What did I Learn as a Food Justice YAV Living with 3 Girls?

I wrapped up my term in Boston faster than I wanted to.  I felt like I had just figured out what I was doing, and then it all went away.  When I drove back on the 15th with Kathleen I was missing a lot of people, thinking about how much I've grown this year.  I want to share a few last reflections before I close out this blog.

People have asked me many questions about the year, so here are my top three answers to each of my top three questions:

What did you learn in Boston?  

1.  As a YAV in Boston I was in the top 5% of the world in terms of income.  Yes. On my approx $20,000 annual income ($470 per month plus $120 in food stamps plus everything YAV paid in car insurance, rent, utilities, and my dad's health insurance)  I had more money than 95% of the world.  That is right at poverty line in Massachusetts and I was in the top 5% of wealth in the world.  Every little bit we can give can make a big difference to so many people in the world.  Boston Faith & Justice Network's Lazarus at the Gate class helps us each individually become more generous with this abundant wealth we have.  I promoted that message all year.  It gave me a faith context and real life ways I could do something about the large gap between wealth and poverty in our world.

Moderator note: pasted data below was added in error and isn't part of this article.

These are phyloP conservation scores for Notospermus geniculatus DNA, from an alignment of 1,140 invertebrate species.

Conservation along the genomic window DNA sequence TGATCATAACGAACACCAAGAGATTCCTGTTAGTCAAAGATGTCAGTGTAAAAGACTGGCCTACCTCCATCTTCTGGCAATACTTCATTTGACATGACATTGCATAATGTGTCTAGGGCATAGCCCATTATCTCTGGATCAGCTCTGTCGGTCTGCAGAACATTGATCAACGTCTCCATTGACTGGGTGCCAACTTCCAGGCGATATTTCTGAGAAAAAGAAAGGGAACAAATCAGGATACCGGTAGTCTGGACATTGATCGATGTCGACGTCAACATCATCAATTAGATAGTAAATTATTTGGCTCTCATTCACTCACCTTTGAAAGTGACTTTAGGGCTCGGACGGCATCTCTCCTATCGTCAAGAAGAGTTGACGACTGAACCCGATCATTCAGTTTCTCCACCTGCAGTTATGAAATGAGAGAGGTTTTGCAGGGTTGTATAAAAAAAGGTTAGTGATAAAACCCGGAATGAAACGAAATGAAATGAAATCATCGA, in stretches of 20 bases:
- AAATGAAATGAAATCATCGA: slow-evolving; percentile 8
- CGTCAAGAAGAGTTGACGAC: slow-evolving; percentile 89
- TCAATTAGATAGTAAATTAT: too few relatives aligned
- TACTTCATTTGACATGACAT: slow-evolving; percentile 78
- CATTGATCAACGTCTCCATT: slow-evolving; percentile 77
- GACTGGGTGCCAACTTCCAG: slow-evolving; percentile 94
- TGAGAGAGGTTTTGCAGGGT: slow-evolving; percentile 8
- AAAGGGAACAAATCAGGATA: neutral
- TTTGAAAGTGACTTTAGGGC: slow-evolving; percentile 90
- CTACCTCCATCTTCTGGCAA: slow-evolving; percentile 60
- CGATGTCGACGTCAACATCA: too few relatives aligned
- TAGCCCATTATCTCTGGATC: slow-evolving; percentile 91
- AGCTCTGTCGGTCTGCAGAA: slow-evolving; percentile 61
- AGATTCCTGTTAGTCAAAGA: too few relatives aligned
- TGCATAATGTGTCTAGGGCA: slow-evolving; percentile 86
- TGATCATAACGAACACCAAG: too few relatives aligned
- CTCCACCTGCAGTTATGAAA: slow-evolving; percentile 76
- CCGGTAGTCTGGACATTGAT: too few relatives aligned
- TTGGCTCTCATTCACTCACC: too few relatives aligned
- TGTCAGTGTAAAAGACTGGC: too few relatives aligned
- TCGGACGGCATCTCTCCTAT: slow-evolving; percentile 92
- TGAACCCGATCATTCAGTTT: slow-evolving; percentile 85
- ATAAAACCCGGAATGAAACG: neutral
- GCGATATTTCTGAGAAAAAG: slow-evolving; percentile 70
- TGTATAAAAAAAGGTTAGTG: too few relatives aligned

2. God cares about food and the church should be leading the food movement.  I came into the year thinking the Boston churches were bringing organic, local, fresh produce into their meals programs to be hip and trendy.  I felt like my scientific interest in saving the planet had no place in the church.  But around December I got smacked in the face with biblical definitions of Justice from the old testament prophets, the Manna stories, and the gospels, and then it was clear.  God wants us to take care of the widow, orphan, traveler, hungry, naked, sick, and those in need. We've all heard love your neighbor, and share your toys since childhood. The problems in our food system and environment are leaving people hungry, orphaned, traveling, and in need.  The church should be actively working for alternatives, and better systems so that we can effectively do these things the God asks (and sometimes pretty sternly commands) us to do.

What good does it do to feed the hungry with vegetables picked by migrant labor if the laborers cannot afford to buy the food they pick?  These are issues of justice that God has been concerned about before "Organic" and "Local" became trendy so God's people absolutely should be part of this conversation and deeply involved.  So let's get to it, we've work to do!